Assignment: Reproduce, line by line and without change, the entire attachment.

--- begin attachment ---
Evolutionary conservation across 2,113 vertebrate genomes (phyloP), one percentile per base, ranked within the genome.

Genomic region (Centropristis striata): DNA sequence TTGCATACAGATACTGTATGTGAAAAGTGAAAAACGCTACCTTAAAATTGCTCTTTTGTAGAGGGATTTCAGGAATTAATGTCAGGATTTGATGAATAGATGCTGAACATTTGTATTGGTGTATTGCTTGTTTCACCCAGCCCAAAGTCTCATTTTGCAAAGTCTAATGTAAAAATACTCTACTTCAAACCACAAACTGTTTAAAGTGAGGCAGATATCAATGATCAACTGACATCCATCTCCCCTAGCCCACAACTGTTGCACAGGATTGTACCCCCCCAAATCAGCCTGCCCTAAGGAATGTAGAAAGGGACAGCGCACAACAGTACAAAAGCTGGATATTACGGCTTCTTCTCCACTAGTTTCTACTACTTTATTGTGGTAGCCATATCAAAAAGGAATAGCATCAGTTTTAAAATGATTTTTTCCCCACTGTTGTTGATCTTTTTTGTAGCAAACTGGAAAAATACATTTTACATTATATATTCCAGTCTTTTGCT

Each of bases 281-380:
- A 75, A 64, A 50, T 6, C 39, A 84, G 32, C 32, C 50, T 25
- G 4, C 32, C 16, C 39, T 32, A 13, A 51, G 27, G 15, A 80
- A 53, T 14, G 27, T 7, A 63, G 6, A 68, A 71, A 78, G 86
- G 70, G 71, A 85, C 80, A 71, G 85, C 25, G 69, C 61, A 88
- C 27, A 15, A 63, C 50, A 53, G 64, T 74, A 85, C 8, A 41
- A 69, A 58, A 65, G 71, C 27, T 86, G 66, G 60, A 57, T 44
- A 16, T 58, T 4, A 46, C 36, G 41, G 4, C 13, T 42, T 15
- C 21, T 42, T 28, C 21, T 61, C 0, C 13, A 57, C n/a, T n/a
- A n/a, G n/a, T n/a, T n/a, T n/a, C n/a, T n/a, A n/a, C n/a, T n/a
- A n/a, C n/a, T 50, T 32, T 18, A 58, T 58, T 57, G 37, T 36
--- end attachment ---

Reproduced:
Evolutionary conservation across 2,113 vertebrate genomes (phyloP), one percentile per base, ranked within the genome.

Genomic region (Centropristis striata): DNA sequence TTGCATACAGATACTGTATGTGAAAAGTGAAAAACGCTACCTTAAAATTGCTCTTTTGTAGAGGGATTTCAGGAATTAATGTCAGGATTTGATGAATAGATGCTGAACATTTGTATTGGTGTATTGCTTGTTTCACCCAGCCCAAAGTCTCATTTTGCAAAGTCTAATGTAAAAATACTCTACTTCAAACCACAAACTGTTTAAAGTGAGGCAGATATCAATGATCAACTGACATCCATCTCCCCTAGCCCACAACTGTTGCACAGGATTGTACCCCCCCAAATCAGCCTGCCCTAAGGAATGTAGAAAGGGACAGCGCACAACAGTACAAAAGCTGGATATTACGGCTTCTTCTCCACTAGTTTCTACTACTTTATTGTGGTAGCCATATCAAAAAGGAATAGCATCAGTTTTAAAATGATTTTTTCCCCACTGTTGTTGATCTTTTTTGTAGCAAACTGGAAAAATACATTTTACATTATATATTCCAGTCTTTTGCT

Each of bases 281-380:
- A 75, A 64, A 50, T 6, C 39, A 84, G 32, C 32, C 50, T 25
- G 4, C 32, C 16, C 39, T 32, A 13, A 51, G 27, G 15, A 80
- A 53, T 14, G 27, T 7, A 63, G 6, A 68, A 71, A 78, G 86
- G 70, G 71, A 85, C 80, A 71, G 85, C 25, G 69, C 61, A 88
- C 27, A 15, A 63, C 50, A 53, G 64, T 74, A 85, C 8, A 41
- A 69, A 58, A 65, G 71, C 27, T 86, G 66, G 60, A 57, T 44
- A 16, T 58, T 4, A 46, C 36, G 41, G 4, C 13, T 42, T 15
- C 21, T 42, T 28, C 21, T 61, C 0, C 13, A 57, C n/a, T n/a
- A n/a, G n/a, T n/a, T n/a, T n/a, C n/a, T n/a, A n/a, C n/a, T n/a
- A n/a, C n/a, T 50, T 32, T 18, A 58, T 58, T 57, G 37, T 36